And lest I should be exalted above measure by the abundance of the revelations, a thorn in the flesh was given to me, a messenger of Satan to buffet me, lest I be exalted above measure. Concerning this thing I pleaded with the Lord three times that it might depart from me. And He said to me, “My grace is sufficient for you, for My strength is made perfect in weakness.” Therefore most gladly I will rather boast in my infirmities, that the power of Christ may rest upon me. Therefore I take pleasure in infirmities, in reproaches, in needs, in persecutions, in distresses, for Christ’s sake. For when I am weak, then I am strong.

In scriptures this metaphor was sometime used to describe the nations round about the Israelites. By way of background, the Israelites had been fearful to dispossess all the nations in the area designated to them by God, as a result there were still pockets in the fringes that were inhabited by enemy nations. These nations became a thorn in their flesh, eventually leading to their demise as a nation. In God’s foreknowledge, He inspired Joshua to address this issue in his valedictory speech, with a view to warn the newly established nation of the impending dangers of spiritual, political, and social assimilation with their neighbours. In his words:

Therefore take careful heed to yourselves, that you love the Lord your God. Or else, if indeed you do go back, and cling to the remnant of these nations—these that remain among you—and make marriages with them, and go in to them and they to you, know for certain that the Lord your God will no longer drive out these nations from before you. But they shall be snares and traps to you, and scourges on your sides and thorns in your eyes, until you perish from this good land which the Lord your God has given you.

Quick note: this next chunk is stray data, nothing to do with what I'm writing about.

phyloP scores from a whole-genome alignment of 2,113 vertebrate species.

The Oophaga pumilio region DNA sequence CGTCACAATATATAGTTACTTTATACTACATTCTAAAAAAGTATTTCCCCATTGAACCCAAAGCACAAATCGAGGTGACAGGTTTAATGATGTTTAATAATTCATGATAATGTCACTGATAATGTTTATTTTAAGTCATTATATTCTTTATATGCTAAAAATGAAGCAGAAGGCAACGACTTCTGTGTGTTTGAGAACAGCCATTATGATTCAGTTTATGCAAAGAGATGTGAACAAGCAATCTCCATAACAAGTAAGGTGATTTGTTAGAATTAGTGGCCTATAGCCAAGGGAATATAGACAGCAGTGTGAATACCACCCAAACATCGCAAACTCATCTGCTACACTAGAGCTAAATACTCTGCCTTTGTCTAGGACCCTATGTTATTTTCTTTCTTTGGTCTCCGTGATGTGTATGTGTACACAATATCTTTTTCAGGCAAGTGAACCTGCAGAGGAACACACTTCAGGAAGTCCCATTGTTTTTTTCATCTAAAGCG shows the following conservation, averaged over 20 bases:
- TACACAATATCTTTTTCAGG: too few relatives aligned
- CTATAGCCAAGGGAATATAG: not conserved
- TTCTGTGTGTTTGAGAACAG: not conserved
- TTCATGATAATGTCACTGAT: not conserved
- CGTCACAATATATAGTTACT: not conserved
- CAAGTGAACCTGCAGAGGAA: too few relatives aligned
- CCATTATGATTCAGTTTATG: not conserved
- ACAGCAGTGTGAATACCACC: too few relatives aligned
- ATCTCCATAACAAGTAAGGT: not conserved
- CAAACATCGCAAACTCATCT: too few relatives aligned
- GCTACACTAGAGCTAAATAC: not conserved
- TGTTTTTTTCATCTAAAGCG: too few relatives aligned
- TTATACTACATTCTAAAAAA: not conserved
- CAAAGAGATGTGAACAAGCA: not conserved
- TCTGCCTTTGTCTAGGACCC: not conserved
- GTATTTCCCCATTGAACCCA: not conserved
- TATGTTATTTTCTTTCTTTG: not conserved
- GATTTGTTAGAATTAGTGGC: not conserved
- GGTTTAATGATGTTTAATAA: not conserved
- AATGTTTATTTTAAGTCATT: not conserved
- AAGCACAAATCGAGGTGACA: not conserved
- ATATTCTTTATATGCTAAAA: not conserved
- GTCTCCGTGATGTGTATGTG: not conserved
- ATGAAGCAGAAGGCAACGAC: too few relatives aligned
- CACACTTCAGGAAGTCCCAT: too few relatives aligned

Needles I say that his warning wasn’t heeded, like cancerous cells they ultimately led to the demise of the nation. But, we find hope dear friends in Ezekiel’s prophetic journal, shaped in these words:

And there shall no longer be a pricking brier or a painful thorn for the house of Israel from among all who are around them, who despise them. Then they shall know that I am the Lord God.

So, with another look at Paul’s statement in our first set of verses, we understand that he was contending with something prickly, sharp, thorny…, that had a place rightfully or not, on the same stem as a beautiful rose. Something he so badly wanted to get rid off, but simply couldn’t. I don’t know about you, but I am not really bothered with what exactly Paul’s thorn was; I’d rather find hope and consolation from his interpretation of the situation, and the response he received from God after seeking deliverance thrice. First, a look at Paul’s interpretation:

And lest I should be exalted above measure by the abundance of the revelations, a thorn in the flesh was given to me, a messenger of Satan to buffet me, lest I be exalted above measure.

He saw it as something that kept him in check, something if you like that made him dependent on God’s grace and not in his strength or ability.

Then, God’s response:

My grace is sufficient for you, for My strength is made perfect in weakness

Hmmm… Indeed, no rose without a thorn.

Friends, it really doesn’t matter what our thorn really is, what matters is where we turn to when we feel those sharp prickly pains. In Paul’s case he turned to God, and he found reasons for thanksgiving.

So! Allow me to close this thought with the refrain from an old gospel song by Charles A. Tindley, entitled, We will understand it better by and by.

By and by, when the morning comes, when the saints of God are gathered home, we’ll tell the story how we’ve overcome, for we’ll understand it better by and by.

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~ Sabali

*Help make my new book (Echoes of Mercy, Whispers of Love) a success by supporting my fundraising campaign using this link: https://www.indiegogo.com/projects/echoes-of-mercy-whispers-of-love

Be part of something awesome!

Much love,
Clem